Synopsis: They were called “The Devil’s Brood,” though never to their faces. They were the four surviving sons of Henry Plantagenet and Eleanor of Aquitaine. With two such extraordinary parents, much was expected of them.
But the eldest-charming yet mercurial-would turn on his father and, like his brother Geoffrey, meet an early death. When Henry died, Richard would take the throne and, almost immediately, set off for the Holy Land. This was the Third Crusade, and it would be characterized by internecine warfare among the Christians and extraordinary campaigns against the Saracens. And, back in England, by the conniving of Richard’s youngest brother, John, to steal his crown.
First Line: Alicia had been fearful long before she faced death in the Straits of Messina.
Random Quote: It is always better to let men think you’re one of God’s great fools than to open your mouth and remove all doubt.
Review: I’ve been reading Sharon Kaye Penman from the beginning with her very first book, The Sunne in Splendour. My copy of this book has been re-read so many times it’s close to needing replacing. She is one of my favorite authors, although she does spoil you for historical fiction. Once you’re hooked on Penman, most other historical fiction falls far short of the mark she sets. She’s smart, she writes well, she does an enormous amount of study of primary sources before she writes, and the stories she tells are so fascinating you’ll go back to them again and again.
Lionheart is the penultimate in Ms. Penman’s books on Henry II, Eleanor of Aquitaine, and their Devil’s Brood. I have a fondness for Henry II and Eleanor of Aquitaine and no one’s written better about them. Given the name it’s not hard to figure out that this one is about Richard the Lionheart – considered to be one of England’s great kings and one of the greatest war commanders ever.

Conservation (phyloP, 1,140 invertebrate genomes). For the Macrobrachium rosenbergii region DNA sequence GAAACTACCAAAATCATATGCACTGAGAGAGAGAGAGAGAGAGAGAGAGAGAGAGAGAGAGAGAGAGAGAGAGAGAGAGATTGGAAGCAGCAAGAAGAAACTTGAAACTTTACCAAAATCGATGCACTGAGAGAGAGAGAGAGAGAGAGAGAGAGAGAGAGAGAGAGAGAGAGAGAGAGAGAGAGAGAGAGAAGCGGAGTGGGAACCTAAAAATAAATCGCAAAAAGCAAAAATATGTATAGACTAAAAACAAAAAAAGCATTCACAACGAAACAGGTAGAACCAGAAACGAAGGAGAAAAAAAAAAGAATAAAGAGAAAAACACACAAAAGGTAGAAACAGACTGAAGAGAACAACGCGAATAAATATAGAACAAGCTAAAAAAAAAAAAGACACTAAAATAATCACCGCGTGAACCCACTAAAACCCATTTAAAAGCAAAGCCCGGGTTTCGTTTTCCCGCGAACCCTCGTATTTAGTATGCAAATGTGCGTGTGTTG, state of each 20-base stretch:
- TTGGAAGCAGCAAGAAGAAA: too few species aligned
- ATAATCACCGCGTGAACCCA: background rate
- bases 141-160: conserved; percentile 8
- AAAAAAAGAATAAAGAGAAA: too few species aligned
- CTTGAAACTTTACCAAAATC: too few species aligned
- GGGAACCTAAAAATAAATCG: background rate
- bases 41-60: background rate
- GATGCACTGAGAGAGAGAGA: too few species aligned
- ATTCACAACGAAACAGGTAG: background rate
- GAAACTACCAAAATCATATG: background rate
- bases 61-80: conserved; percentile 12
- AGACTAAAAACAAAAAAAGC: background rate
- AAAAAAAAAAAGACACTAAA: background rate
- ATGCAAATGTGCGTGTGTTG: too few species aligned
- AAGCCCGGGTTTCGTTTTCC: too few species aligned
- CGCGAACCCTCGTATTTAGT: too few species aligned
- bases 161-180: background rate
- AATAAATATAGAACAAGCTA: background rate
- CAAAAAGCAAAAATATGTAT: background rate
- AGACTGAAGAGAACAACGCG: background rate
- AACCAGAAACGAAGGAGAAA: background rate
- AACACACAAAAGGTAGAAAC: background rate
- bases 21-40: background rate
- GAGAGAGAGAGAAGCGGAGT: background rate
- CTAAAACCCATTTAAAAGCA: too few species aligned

I’ve always been less fond of Richard than of the youngest of the brood, John. Richard is always presented as so big and bold – brash, daring, bigger than life, self-righteous, reckless. He’s an amazing character, but something about John has also appealed to me (yes, I know, he’s generally thought of as a villain). I think I like John because he was a survivor and because he was a pragmatist. He was always more concerned with the administration of his kingdom and of justice. He inherited a rudimentary justice system and spent a great deal of time expanding and formalizing it. He was also selfish, arrogant, sort of spineless, and left his father (who loved him greatly) to die alone.
In any event, Richard is very heroic and Ms. Penman has not forgotten that. This is a novel of the Third Crusade, with all its betrayals and internecine warfare between the various European factions attempting to work together to take Jerusalem. As we all know, this region has never been kind to invaders – has always been a hotbed of religious warfare. Seeing this through 12th century eyes is an interesting experience, particularly since the broad brush strokes of it all seem so very modern in their own way. It is as if the Crusades have never really ended and no one has learned anything from them.
Richard proves himself an almost invincible battle commander, charismatic, and pragmatic – opening discussions between himself and Saladin trying for a long-term peace over the ignominy of capturing Jerusalem only to see it lost again when he and the rest of the Crusaders returned home.
This is a wonderful and entertaining read, illuminating a time in history most of us know little about. As always Ms. Penman’s writing and storytelling skills carry the day and will carry you through to end – leaving you craving more.
Publishing Information: G.P. Putman’s Sons – October 4, 2011
FTC Disclosure: I bought it for my own sweet self
Reading Challenges: Eclectic Reading Challenge, Mammoth Book Challenge, Mount TBR Challenge